Better role for a friend is listening unconditionally and non-judgmentally, to help her feel less alone and open an honest exploration through open-ended questioning (What would it look like if…? ) to help her tap her own imagination and empower her own creativity and ownership of choices and consequences.

Having said that there are universal laws that can apply in any situation

Three Traps to Avoid:

Collusions: Initially it may feel good to have someone on your side but it’s a short distance before the “us vs them” wall gets built and you need even more food (evidence of wrongdoing) to justify why the guests need to keep attending the pity party. This is a most disempowering party on earth where the light of hope and win / win solutions are very hard to discover. Do you really want to be that kind of friend? Remember you’re at the party as well.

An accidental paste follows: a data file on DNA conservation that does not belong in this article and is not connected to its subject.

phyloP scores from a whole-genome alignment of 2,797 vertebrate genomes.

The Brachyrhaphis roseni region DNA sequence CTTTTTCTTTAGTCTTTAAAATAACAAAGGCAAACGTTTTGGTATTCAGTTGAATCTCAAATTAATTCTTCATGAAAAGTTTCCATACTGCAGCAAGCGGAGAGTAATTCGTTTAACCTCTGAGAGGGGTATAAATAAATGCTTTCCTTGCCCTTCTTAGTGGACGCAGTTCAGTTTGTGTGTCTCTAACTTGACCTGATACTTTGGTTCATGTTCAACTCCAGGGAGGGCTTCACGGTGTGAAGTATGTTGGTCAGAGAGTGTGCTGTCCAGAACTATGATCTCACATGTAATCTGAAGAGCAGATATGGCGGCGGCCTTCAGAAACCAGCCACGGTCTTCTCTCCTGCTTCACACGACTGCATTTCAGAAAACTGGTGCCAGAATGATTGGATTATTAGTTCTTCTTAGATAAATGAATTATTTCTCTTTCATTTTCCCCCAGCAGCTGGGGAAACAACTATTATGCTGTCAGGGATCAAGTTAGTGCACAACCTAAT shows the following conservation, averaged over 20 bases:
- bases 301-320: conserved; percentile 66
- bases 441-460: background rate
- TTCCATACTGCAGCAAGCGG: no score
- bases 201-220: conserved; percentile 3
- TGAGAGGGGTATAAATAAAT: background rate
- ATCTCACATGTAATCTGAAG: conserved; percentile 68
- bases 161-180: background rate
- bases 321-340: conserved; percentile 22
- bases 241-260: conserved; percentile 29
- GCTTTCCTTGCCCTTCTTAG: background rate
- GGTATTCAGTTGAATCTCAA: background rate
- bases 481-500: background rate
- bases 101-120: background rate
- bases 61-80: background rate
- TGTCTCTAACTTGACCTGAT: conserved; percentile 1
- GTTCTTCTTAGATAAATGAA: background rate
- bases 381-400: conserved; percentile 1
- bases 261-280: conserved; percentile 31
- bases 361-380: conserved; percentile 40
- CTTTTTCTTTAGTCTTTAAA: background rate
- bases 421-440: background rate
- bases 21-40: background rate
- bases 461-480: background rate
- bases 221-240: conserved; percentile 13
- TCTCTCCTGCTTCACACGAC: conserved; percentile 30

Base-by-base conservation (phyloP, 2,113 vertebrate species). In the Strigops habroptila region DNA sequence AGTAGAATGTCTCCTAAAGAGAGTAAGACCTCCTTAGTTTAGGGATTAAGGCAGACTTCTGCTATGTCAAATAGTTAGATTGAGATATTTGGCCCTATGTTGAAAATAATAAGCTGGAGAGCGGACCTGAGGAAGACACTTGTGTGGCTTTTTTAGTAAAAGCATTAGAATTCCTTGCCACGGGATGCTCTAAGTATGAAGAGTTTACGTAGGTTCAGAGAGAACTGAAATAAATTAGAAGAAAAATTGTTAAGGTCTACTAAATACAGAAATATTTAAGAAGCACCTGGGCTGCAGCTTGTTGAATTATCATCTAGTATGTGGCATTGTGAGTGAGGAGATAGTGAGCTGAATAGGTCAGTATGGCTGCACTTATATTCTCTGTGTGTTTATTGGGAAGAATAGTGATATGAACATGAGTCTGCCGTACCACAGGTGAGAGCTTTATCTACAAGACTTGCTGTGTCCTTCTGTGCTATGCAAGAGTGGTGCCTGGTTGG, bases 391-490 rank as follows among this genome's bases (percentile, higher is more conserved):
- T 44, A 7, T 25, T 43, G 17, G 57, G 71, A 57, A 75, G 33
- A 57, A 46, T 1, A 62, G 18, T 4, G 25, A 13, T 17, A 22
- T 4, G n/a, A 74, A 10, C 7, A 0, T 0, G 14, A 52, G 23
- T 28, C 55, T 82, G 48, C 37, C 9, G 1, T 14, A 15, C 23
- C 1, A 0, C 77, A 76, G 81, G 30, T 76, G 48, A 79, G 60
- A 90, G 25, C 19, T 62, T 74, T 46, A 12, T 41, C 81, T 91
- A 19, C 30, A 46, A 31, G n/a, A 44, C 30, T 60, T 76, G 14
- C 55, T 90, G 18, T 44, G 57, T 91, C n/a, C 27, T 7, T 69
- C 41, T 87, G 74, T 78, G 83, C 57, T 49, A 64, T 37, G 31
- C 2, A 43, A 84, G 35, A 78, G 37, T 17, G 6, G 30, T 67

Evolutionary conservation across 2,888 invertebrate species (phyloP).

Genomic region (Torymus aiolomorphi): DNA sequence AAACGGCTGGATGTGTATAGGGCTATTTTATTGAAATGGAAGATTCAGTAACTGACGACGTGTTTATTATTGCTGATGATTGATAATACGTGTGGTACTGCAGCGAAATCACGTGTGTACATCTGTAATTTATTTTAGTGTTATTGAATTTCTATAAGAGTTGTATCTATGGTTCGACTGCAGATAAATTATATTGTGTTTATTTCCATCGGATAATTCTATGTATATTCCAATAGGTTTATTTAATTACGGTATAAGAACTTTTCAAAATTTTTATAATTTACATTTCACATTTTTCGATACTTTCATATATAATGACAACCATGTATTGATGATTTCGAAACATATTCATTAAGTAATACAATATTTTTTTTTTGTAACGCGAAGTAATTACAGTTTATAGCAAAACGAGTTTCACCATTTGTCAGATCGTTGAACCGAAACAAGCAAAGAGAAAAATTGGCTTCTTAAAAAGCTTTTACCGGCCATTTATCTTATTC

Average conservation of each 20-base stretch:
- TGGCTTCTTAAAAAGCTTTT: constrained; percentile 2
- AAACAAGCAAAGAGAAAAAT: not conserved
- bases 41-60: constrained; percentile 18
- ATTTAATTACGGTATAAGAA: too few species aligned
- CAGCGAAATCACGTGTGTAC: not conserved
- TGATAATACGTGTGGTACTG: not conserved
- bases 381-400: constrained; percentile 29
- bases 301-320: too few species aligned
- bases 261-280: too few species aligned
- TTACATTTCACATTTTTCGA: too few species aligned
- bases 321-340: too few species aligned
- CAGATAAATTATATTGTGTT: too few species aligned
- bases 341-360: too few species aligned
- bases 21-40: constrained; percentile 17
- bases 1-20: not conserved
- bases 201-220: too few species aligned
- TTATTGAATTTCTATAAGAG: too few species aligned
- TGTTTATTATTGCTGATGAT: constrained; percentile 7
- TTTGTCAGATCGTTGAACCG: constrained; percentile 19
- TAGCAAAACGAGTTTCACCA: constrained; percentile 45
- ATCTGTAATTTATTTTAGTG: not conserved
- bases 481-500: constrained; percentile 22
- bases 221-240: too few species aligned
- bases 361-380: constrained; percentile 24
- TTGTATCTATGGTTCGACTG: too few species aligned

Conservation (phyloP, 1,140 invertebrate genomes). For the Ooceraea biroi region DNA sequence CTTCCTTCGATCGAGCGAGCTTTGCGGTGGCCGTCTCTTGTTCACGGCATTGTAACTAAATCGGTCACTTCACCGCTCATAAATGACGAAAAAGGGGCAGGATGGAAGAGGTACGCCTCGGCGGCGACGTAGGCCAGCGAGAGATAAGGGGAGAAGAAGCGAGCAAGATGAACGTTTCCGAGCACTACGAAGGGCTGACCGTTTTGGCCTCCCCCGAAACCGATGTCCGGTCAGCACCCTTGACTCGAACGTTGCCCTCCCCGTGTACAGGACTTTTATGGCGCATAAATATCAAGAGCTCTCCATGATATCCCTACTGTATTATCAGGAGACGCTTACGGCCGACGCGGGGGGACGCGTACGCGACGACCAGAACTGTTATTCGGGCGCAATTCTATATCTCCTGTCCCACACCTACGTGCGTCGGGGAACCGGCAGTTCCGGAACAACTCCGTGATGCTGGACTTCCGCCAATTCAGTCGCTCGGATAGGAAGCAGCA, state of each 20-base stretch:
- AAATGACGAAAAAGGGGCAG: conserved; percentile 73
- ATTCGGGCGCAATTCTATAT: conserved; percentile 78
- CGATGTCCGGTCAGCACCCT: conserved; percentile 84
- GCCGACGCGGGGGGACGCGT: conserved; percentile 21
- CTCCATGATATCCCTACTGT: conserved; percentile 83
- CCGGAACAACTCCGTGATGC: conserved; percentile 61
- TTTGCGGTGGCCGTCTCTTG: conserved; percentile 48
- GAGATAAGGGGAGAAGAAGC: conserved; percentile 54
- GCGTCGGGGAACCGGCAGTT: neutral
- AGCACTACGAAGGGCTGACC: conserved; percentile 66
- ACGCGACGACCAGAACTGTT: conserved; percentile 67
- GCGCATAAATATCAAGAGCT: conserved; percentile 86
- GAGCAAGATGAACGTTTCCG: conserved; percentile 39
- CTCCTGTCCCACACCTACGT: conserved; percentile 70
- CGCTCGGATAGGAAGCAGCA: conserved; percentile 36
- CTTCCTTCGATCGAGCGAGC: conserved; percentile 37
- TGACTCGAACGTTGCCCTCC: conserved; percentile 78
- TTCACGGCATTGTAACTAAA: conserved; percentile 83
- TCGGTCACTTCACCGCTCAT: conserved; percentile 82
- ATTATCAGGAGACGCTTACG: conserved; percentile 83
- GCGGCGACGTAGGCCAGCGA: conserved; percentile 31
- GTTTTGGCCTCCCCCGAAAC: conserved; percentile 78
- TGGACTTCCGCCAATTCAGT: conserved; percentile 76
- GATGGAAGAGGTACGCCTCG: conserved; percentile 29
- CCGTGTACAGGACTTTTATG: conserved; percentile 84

Totalizing: The fastest way to put a person in a tidy box with language like, “They always…” or, “They never…” or “everytime…” or labels like they are an abuser or a liar. The truth is everyone makes choices and are never all this or all that. Everyone is both nasty and kind, we are all happy and sad, etc., somewhere in our life. Labeling people may justify their actions but it really only puts both people in a box. I worked with a client whose father was “an alcoholic.” After questioning it turned out that he actually got roaring drunk on Saturday nights playing pool at the legion and missed church the next day which was very important to the client. The father kept a job and food on the table but the alcoholic label trumped the provider label and the client grew up hating their dad until they made peace on his deathbed after believing the whole person called Father had done his best.